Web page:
Fatalities have been skyrocketing and groups like Families against Fentanyl have launched petitions to have fentanyl classified as a weapon of mass destruction. That may work, but there is another solution we might consider. But first, let’s answer some questions:

Where’s the fentanyl coming from?

According to the Drug Enforcement Administration, China has been the primary source of “fentanyl and fentanyl-related substances trafficked directly into the United States.”
…The Sinaloa and the New Generation Jalisco cartels are likely the primary groups responsible for bringing fentanyl into the U.S. from Mexico, according to the DEA. The cartels controlled areas where fentanyl production happened.
Drug smuggling happens across the U.S.-Mexico border and across “trafficking corridors in Mexico that connect to California and Arizona,” which these organizations control according to the DEA.

The artcle goes on to say that shows signs that some precursor chemical production has shifted to India after Chinese laws became more restrictive.

What we need to understand about China…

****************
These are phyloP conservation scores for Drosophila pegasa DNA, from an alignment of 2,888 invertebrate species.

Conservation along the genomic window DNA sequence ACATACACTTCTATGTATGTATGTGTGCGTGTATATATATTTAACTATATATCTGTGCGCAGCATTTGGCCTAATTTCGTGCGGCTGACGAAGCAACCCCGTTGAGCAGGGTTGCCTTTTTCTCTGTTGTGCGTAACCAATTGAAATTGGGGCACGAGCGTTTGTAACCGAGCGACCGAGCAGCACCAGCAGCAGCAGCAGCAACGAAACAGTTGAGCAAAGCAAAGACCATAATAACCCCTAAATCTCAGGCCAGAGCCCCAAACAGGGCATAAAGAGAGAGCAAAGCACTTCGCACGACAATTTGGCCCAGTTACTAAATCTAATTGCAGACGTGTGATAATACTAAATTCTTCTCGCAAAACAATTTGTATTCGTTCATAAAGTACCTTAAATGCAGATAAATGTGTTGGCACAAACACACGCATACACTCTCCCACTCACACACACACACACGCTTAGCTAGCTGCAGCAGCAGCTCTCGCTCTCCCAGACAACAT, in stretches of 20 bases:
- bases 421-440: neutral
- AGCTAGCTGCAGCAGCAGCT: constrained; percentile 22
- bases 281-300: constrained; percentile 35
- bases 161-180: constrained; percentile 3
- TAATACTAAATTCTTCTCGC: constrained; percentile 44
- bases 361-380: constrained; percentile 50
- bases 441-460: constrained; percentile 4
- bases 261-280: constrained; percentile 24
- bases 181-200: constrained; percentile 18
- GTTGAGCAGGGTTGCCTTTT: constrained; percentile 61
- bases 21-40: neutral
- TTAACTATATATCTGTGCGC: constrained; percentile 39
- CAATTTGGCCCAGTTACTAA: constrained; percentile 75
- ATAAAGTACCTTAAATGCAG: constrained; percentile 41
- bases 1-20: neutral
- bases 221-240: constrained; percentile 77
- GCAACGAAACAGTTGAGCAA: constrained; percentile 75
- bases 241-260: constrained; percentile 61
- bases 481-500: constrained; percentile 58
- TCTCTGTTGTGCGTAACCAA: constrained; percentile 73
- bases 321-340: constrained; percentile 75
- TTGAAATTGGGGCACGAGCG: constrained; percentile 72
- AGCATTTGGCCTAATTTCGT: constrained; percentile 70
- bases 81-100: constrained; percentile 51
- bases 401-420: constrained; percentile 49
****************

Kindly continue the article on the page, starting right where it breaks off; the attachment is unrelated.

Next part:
The conception of timescale in what was once called the New World is a completely different animal than ancient cultures like China.

For context, Shakespeare’s last play, The Tempest, predates the New York Time’s propaganda date for the anchor point in US history (1619) by almost a decade. We’re a young nation.

In our thinking, WWII is ancient history, while for the Far East, WWII is what happened before breakfast. That mattersto this story because China is nursing a grudge every bit as old and bitter as the one that sparked a Civil War in America. The Opium Wars.

The Opium Wars

Wiki offers a good-enough summary for the unfamiliar here:

The First Opium War was fought from 1839 to 1842 between China and the United Kingdom, and was triggered by the Chinese government’s campaign to enforce its prohibition against opium trafficking by British merchants. The Second Opium War was waged by Britain and France against China from 1856 to 1860. In each war, the superior military advantages enjoyed by European forces led to several easy victories over the Chinese military, with the consequence that China was compelled to sign unequal treaties to grant favourable tariffs, trade concessions, reparations and territory to Western powers.
The two conflicts, along with the various treaties imposed during “century of humiliation”, weakened the Chinese government’s authority and forced China to open specified treaty ports (including Shanghai) to Western merchants. In addition, China ceded sovereignty over Hong Kong to the British Empire, which maintained control over the region until 1997.